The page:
(Court of Appeal; Ward, Sedley and Stanley Burnton LJJ; 15 July 2008)
The mother and the father had separated. While the mother was delivering the 6-month-old child for contact with the father and the paternal grandparents, a blazing row developed. The mother went home and telephoned the police to complain that the paternal grandfather, her father in law, had assaulted her and the child. The police took a statement from her that evening, in which she described the paternal grandfather hitting her; neither she nor the child had any visible injuries. The police did not consider that the complaint warranted further action, but the local authority contacted the mother, advising her to ensure the safety of the child by not visiting the paternal grandfather. The paternal grandfather brought a defamation action, arguing that he had been seriously compromised in his position as a JP and a member of the Family Panel of the Family Proceedings Court, and that the stance of the local authority had caused him particular upset and embarrassment.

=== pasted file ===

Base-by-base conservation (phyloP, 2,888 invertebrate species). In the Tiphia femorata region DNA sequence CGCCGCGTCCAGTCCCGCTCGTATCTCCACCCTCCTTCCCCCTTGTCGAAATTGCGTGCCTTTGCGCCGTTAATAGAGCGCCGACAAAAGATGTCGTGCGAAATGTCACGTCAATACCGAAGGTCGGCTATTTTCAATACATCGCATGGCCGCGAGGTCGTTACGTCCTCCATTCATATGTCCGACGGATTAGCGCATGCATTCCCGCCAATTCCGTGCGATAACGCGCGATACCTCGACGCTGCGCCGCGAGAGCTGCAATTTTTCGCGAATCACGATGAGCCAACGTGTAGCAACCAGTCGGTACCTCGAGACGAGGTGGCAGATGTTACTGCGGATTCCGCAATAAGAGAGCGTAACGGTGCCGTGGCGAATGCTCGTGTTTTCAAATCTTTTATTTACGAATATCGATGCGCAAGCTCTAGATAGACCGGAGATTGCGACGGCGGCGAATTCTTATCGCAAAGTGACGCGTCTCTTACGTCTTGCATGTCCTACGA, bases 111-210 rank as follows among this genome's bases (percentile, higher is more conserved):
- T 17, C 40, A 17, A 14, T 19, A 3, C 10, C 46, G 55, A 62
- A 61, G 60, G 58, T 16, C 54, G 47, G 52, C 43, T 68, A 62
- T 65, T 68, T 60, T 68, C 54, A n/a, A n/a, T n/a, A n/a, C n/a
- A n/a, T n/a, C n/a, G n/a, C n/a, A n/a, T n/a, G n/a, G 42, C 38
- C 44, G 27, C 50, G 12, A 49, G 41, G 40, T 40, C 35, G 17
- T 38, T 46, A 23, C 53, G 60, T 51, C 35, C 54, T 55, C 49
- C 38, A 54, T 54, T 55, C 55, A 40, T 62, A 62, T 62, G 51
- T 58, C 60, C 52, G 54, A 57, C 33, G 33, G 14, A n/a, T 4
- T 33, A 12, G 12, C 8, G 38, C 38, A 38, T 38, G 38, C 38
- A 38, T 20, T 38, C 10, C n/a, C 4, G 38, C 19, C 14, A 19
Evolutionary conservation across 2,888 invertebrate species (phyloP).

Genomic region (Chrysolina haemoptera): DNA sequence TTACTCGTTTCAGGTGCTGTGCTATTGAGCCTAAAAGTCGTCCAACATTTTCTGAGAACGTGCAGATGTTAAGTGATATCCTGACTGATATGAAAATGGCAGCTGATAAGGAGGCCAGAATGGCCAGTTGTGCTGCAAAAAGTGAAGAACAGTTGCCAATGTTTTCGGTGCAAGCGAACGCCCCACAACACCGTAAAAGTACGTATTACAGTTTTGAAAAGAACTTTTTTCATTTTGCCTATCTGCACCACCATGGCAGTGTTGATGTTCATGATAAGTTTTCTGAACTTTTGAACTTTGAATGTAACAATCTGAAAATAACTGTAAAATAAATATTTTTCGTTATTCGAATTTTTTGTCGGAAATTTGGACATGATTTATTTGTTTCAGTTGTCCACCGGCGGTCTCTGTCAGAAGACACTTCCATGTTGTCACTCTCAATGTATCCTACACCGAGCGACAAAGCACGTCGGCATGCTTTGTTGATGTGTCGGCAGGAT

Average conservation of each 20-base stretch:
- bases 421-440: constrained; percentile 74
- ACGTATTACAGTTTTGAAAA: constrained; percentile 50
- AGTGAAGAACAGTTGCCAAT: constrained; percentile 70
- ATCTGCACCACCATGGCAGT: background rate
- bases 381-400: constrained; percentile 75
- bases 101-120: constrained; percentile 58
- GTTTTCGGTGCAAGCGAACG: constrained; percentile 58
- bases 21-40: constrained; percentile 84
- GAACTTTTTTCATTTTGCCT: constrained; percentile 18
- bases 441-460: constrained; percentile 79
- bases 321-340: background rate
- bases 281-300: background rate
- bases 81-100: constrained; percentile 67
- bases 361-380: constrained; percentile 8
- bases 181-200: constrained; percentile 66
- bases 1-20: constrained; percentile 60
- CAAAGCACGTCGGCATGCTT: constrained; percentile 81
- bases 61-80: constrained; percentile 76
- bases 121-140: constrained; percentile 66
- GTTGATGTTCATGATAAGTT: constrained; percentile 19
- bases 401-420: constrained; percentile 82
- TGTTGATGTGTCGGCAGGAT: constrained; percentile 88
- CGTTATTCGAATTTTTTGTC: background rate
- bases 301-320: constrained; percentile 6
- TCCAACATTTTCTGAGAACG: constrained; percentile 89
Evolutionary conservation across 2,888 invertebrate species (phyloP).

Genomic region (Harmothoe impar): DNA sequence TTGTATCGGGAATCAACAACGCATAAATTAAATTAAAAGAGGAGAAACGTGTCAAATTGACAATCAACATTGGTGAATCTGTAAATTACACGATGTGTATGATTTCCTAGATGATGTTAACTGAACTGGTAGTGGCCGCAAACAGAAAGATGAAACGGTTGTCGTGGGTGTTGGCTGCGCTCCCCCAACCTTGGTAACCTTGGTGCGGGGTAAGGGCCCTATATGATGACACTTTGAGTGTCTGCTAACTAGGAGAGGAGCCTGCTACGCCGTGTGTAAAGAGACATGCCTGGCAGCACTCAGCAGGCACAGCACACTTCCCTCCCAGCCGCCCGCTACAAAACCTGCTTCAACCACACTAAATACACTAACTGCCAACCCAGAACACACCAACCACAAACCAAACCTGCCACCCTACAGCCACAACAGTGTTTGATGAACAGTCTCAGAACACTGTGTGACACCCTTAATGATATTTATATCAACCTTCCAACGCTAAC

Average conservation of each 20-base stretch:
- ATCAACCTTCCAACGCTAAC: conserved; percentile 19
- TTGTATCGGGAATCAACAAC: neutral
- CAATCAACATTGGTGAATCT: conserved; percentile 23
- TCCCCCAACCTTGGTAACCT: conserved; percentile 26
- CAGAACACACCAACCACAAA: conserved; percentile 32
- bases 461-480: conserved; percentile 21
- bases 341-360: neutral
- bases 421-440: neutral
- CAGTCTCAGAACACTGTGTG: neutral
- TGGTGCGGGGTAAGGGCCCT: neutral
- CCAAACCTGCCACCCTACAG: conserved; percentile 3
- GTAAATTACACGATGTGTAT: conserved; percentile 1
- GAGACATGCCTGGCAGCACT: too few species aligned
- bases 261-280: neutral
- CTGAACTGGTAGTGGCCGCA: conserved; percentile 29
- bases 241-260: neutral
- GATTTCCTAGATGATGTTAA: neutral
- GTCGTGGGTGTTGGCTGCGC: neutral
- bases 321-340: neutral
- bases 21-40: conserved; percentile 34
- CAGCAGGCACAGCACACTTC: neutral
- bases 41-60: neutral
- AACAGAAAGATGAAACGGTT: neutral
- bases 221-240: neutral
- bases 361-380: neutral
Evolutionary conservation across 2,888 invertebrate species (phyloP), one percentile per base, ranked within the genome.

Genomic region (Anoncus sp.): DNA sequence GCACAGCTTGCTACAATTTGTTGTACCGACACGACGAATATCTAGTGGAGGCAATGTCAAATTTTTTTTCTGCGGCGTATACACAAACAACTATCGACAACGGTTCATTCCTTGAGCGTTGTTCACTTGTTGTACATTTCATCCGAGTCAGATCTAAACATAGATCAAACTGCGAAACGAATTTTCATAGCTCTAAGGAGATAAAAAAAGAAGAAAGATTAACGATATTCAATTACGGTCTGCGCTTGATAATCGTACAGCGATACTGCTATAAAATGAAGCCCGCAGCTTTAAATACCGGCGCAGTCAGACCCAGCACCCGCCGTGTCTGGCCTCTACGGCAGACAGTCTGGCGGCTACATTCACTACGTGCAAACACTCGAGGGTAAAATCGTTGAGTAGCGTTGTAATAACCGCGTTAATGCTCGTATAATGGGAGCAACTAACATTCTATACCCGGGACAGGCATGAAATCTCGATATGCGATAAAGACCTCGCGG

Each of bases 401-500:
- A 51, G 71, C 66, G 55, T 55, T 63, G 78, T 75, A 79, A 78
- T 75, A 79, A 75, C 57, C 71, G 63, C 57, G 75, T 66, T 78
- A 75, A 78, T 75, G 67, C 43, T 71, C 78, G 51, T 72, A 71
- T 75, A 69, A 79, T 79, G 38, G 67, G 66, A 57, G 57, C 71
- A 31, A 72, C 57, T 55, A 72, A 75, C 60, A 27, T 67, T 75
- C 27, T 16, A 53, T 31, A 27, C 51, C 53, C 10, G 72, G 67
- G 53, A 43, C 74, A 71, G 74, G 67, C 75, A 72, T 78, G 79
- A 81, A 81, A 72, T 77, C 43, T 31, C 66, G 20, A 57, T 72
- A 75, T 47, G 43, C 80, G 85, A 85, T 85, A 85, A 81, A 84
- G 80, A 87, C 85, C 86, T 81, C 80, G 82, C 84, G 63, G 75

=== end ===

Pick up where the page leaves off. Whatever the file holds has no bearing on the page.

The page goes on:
Even though the mother's witness statement to the police had not resulted in a police investigation, the statement was entitled to absolute privilege, rather than merely qualified privilege. All those who participated in a criminal investigation were entitled to the benefit of absolute privilege; there was no logic in conferring immunity at the end of the criminal investigation but not at the beginning. Any inhibition on the freedom to complain would seriously erode the rigours of the criminal justice system and would be contrary to the public interest.